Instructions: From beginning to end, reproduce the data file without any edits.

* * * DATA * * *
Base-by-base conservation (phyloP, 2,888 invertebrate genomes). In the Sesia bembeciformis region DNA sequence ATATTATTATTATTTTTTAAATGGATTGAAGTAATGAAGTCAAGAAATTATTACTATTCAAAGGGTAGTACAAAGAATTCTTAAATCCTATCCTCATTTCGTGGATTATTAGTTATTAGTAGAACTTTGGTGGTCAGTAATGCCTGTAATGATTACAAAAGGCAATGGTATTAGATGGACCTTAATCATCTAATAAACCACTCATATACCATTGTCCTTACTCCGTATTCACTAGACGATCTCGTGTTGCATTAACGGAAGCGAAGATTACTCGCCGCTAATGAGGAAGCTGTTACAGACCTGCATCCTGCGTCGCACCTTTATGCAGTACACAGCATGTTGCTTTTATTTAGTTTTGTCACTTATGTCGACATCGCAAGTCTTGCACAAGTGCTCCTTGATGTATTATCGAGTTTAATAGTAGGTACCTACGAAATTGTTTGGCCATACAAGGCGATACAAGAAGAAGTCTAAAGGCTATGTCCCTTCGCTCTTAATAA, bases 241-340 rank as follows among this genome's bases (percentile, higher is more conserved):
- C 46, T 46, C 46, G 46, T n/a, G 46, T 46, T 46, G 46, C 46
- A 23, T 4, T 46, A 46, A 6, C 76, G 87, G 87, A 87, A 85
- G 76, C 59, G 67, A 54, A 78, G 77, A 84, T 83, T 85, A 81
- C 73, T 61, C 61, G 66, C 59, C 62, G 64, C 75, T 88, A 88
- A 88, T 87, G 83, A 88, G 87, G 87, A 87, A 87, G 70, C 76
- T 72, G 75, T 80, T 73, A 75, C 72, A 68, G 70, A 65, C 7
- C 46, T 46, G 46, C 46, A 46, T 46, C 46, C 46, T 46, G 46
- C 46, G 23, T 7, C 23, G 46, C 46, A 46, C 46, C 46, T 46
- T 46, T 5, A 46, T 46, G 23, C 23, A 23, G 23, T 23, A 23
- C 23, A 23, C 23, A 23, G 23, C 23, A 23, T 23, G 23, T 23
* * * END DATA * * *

Base-by-base conservation (phyloP, 2,888 invertebrate genomes). In the Sesia bembeciformis region DNA sequence ATATTATTATTATTTTTTAAATGGATTGAAGTAATGAAGTCAAGAAATTATTACTATTCAAAGGGTAGTACAAAGAATTCTTAAATCCTATCCTCATTTCGTGGATTATTAGTTATTAGTAGAACTTTGGTGGTCAGTAATGCCTGTAATGATTACAAAAGGCAATGGTATTAGATGGACCTTAATCATCTAATAAACCACTCATATACCATTGTCCTTACTCCGTATTCACTAGACGATCTCGTGTTGCATTAACGGAAGCGAAGATTACTCGCCGCTAATGAGGAAGCTGTTACAGACCTGCATCCTGCGTCGCACCTTTATGCAGTACACAGCATGTTGCTTTTATTTAGTTTTGTCACTTATGTCGACATCGCAAGTCTTGCACAAGTGCTCCTTGATGTATTATCGAGTTTAATAGTAGGTACCTACGAAATTGTTTGGCCATACAAGGCGATACAAGAAGAAGTCTAAAGGCTATGTCCCTTCGCTCTTAATAA, bases 241-340 rank as follows among this genome's bases (percentile, higher is more conserved):
- C 46, T 46, C 46, G 46, T n/a, G 46, T 46, T 46, G 46, C 46
- A 23, T 4, T 46, A 46, A 6, C 76, G 87, G 87, A 87, A 85
- G 76, C 59, G 67, A 54, A 78, G 77, A 84, T 83, T 85, A 81
- C 73, T 61, C 61, G 66, C 59, C 62, G 64, C 75, T 88, A 88
- A 88, T 87, G 83, A 88, G 87, G 87, A 87, A 87, G 70, C 76
- T 72, G 75, T 80, T 73, A 75, C 72, A 68, G 70, A 65, C 7
- C 46, T 46, G 46, C 46, A 46, T 46, C 46, C 46, T 46, G 46
- C 46, G 23, T 7, C 23, G 46, C 46, A 46, C 46, C 46, T 46
- T 46, T 5, A 46, T 46, G 23, C 23, A 23, G 23, T 23, A 23
- C 23, A 23, C 23, A 23, G 23, C 23, A 23, T 23, G 23, T 23